What you need to know:
- The President says roadblocks hinder free movement of goods and services.
President Museveni has directed the removal of all roadblocks on the highways with immediate effect.
The President is said to have given the directive to Prime Minister Robinah Nabbanja on Wednesday, and she is supposed to ensure that concerned agencies implement the orders.
Ms Nabbanja said there are more than 39 roadblocks on the highways that impede the free movement of goods.
“Yesterday, I got a call from the President and he told me that he has been informed of the number of roadblocks we have from one border to another. …Some people told him there are about 39 roadblocks. He told me to remove them,” Ms Nabbanja told business leaders at the Presidential Chief Executive Officers (CEO) Forum at Serena Hotel in Kampala yesterday.
Mr Museveni has been vocal against roadblocks, saying they do not help in crime detection, but provide a fertile ground for corruption and delay of movement of goods.
The President also banned them in 2014. They were re-established in 2016 in a traffic operation dubbed Fika Salama, which was intended to fight errant motorists. President Museveni again ordered their removal over corruption.
Roadblocks were again re-established in 2020 during the enforcement of Covid-19 regulations and many had not been removed.
President Museveni told Ms Nabbanja that the roadblocks jeopardise the free movement of goods and services across the East African Community member States.
The business community welcomed the presidential directive.
Kampala Capital City Traders Association (KACITA) spokesperson Issa Ssekitto said although the roadblocks act as a security tool to detect movement of criminals, the enforcers had turned it into non-tariff barriers.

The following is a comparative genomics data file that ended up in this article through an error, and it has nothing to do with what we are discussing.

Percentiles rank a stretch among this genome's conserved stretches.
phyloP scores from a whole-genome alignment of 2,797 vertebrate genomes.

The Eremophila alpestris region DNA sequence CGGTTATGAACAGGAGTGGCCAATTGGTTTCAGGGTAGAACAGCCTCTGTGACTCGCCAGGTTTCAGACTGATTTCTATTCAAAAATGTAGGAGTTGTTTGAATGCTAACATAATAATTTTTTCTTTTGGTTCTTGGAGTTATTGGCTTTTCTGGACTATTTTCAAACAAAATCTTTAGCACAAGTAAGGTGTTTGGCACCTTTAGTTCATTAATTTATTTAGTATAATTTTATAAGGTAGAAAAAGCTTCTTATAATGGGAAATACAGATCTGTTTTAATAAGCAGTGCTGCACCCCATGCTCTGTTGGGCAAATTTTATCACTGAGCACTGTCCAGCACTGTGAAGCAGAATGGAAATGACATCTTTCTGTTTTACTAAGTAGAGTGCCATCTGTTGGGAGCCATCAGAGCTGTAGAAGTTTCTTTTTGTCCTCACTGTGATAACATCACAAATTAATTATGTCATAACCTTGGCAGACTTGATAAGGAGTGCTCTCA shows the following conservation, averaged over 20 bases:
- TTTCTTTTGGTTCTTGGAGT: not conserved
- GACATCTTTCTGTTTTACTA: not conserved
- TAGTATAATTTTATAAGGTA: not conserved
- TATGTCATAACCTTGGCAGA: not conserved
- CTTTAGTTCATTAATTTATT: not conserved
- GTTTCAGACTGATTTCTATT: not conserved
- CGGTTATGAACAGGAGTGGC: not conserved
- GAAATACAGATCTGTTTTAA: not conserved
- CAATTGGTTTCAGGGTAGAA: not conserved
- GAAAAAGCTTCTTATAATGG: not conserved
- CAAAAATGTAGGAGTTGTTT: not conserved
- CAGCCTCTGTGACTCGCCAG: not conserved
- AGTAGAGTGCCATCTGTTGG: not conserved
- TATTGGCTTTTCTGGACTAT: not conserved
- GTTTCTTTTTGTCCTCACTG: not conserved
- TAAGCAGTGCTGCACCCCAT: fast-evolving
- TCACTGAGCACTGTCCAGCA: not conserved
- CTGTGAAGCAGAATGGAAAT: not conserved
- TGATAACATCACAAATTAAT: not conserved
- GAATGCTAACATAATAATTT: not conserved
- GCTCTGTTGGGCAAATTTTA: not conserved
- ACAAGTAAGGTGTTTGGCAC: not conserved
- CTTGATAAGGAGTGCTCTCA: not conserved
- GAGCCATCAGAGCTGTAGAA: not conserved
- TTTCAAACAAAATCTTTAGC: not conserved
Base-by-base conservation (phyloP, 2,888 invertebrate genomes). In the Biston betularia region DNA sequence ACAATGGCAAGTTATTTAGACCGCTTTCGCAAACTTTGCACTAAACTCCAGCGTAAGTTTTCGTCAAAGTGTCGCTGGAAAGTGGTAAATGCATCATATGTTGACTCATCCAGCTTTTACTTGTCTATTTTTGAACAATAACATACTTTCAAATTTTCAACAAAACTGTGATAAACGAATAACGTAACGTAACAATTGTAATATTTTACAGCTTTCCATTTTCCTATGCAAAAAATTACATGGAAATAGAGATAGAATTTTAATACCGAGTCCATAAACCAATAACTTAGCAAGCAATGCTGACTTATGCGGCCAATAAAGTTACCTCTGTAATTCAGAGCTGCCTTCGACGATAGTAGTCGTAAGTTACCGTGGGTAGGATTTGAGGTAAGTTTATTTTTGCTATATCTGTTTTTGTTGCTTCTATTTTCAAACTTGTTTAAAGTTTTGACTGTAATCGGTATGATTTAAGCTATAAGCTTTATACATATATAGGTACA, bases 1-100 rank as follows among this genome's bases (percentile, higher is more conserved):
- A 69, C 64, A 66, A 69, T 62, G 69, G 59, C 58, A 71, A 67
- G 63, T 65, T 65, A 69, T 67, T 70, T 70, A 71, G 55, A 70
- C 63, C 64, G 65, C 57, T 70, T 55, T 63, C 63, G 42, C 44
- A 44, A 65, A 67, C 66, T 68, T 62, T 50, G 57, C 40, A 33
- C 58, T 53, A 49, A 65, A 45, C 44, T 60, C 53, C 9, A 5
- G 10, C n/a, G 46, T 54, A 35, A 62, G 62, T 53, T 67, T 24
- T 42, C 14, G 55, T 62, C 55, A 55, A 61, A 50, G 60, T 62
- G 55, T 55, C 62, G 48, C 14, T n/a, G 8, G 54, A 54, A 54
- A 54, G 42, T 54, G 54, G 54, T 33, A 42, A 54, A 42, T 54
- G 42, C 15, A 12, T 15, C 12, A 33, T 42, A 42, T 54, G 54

“Uganda has been using them (roadblocks) to check on how much taxes you have paid as if there are no proper offices at the borders and entry points to do that,” Mr Ssekitto said.
The Uganda Manufacturers’ Association (UMA) Communications Officer, Ms Lydia Tusiime, said: “I appeal to regional member states to reciprocate and also facilitate the free movement of goods and services”.
The Uganda People’s Defence Forces (UPDF) spokesperson, Brig Gen Felix Kulayigye, said roadblocks are check points by Uganda Revenue Authority (URA).
“They are not UPDF roadblocks, they are URA checkpoints. I know one on Tororo-Mbale road, I know the one on the road from Malaba. Yes, those are checkpoints of URA,” Brig Kulayigye said.
Police spokesperson Fred Enanga said they would meet at the policy advisory committee to come up with strategies on how best they can implement the directive.
“We are waiting for the directives and once it’s acknowledged by the top leadership of the force, we shall be able to come up with the best strategy on how to address that concern,” Enanga said.
President Museveni has been against erecting of roadblocks since he took over power in 1986.
He often cited several incidents during their guerrilla war in the 1980s, where he was able to traffic guns through heavily manned roadblocks.
In 2014, Mr Museveni witnessed the checkpoint scenario at Mabira Forest when he found traffic jam of cargo carrying trucks.
He talked to truck drivers, who told him that police officers extorted money from them. His attempt to talk to police officers at the checkpoint was futile after they took off upon seeing him move close to them.
President Museveni said roadblocks are intended for personal interests of the officers.